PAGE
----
Julie Hatoff

Mira Costa College

8 weeks, good for most students in 8-week courses, but less good for a segment of the community that likes to go out on either side of Easter. This year, Palomar and we are together on that vacation, and not one of the local school districts has the same holiday. We can't please all people all the time, but if I have to serve one group it would be the students. Like all other respondents, I'm anxious to see your results. If you have anything about spring vacation to share, I'd be especially grateful. I was at LA Trade Tech College when the change was originally made & there was some resistance but everyone seems to have adjusted and there are some

Leige

LA Southwest great caveats to the compressed calendar. At LA Southwest College, retention is one of the positive factors of the new compressed calendar. It was a bear to initiate but seems to be alive and well in the LACCD. I believe all of the campuses in our district (9) may have compressed but one, which may be doing so this semester. I, too, am interested in your responses. Thank you Bob. That will be very useful We have talked about it for a number of years but it didn't go anywhere because of non-support by some of the areas. We stopped pursuing it. Our winter intersession The primary resistance 2we encountered in planning the conversion was from the usual areas Math, Science, occupational areas (Nursing, Cosmetology). A year after the change (which occurred in 1991), it was clear that even the faculty from the areas of greatest resistance would not have supported going back to the traditional calendar. has been very successful producing as much as 1900 FTES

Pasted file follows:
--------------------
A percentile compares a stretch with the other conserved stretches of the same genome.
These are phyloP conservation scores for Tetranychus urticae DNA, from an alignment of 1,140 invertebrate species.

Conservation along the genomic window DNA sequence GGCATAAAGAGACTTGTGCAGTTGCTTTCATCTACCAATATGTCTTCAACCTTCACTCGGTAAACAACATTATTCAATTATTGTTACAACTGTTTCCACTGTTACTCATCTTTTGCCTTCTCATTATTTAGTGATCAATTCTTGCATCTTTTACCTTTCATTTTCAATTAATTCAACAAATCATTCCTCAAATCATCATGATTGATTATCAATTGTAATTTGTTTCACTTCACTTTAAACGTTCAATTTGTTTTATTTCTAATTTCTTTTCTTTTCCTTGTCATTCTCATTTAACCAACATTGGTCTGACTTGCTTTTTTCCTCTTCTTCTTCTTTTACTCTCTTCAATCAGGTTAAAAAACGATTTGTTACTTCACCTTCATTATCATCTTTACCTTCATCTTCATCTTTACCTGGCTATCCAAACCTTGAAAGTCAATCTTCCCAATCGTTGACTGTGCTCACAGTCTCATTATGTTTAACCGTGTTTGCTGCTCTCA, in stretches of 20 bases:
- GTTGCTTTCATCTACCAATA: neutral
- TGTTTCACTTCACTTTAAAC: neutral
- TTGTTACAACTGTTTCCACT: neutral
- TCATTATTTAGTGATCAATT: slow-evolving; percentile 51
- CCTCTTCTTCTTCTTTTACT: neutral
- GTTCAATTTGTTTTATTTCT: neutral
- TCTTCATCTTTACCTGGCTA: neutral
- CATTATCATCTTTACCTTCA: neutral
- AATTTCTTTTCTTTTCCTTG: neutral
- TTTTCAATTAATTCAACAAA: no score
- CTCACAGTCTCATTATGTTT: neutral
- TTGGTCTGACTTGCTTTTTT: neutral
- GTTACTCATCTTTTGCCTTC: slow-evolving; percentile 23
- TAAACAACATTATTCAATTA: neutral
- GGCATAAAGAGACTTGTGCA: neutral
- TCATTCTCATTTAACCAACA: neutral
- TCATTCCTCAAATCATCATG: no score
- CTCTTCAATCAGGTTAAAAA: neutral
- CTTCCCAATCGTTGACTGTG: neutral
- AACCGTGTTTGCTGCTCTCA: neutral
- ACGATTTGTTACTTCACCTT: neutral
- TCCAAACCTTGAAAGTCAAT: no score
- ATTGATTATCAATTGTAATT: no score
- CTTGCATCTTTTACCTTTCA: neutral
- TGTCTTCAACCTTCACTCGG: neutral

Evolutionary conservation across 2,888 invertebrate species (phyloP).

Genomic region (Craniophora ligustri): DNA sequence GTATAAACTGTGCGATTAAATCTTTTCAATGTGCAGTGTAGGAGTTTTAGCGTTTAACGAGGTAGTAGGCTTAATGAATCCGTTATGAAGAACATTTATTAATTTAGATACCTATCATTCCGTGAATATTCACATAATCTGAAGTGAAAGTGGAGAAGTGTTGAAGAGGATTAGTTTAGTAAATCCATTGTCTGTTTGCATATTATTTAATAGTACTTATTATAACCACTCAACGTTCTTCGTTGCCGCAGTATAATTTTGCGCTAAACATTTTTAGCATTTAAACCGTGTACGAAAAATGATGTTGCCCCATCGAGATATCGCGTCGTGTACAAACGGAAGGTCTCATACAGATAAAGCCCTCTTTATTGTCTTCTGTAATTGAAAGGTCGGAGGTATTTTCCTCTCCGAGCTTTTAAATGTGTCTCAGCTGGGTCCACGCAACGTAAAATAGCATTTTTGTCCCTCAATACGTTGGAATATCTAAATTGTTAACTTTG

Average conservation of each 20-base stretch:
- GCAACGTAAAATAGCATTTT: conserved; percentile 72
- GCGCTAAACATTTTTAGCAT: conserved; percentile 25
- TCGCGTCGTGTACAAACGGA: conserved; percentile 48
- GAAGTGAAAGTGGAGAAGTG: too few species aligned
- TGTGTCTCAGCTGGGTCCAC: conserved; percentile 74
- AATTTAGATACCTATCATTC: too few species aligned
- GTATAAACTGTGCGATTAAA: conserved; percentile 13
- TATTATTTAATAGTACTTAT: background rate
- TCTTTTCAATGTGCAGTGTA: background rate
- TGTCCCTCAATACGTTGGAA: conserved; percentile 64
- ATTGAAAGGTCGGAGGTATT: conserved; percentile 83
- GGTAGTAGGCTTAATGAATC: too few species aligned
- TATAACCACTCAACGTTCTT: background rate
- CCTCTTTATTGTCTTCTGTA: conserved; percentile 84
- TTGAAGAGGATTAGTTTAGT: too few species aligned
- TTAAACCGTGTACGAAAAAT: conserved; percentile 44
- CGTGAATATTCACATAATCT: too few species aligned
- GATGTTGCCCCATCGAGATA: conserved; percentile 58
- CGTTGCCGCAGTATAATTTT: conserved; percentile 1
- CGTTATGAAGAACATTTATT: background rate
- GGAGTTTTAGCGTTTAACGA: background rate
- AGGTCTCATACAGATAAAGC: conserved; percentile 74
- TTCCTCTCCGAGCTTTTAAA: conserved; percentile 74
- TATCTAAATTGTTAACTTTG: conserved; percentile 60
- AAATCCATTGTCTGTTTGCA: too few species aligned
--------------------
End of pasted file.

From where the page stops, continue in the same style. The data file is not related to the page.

Henderson College Matt Jackson Michael Kasler Randy Lawson Carole Long Butte College Cypress College

Santa Monica 16/6/16/6 (day) College Canyon College 8 (evening)

There seems to be no interest in it at COC. Although we teach a lot of 4-wk & 6-wk sections in the summer school for the past 3 yrs.

Quick Compressed

Calendar Survey

2004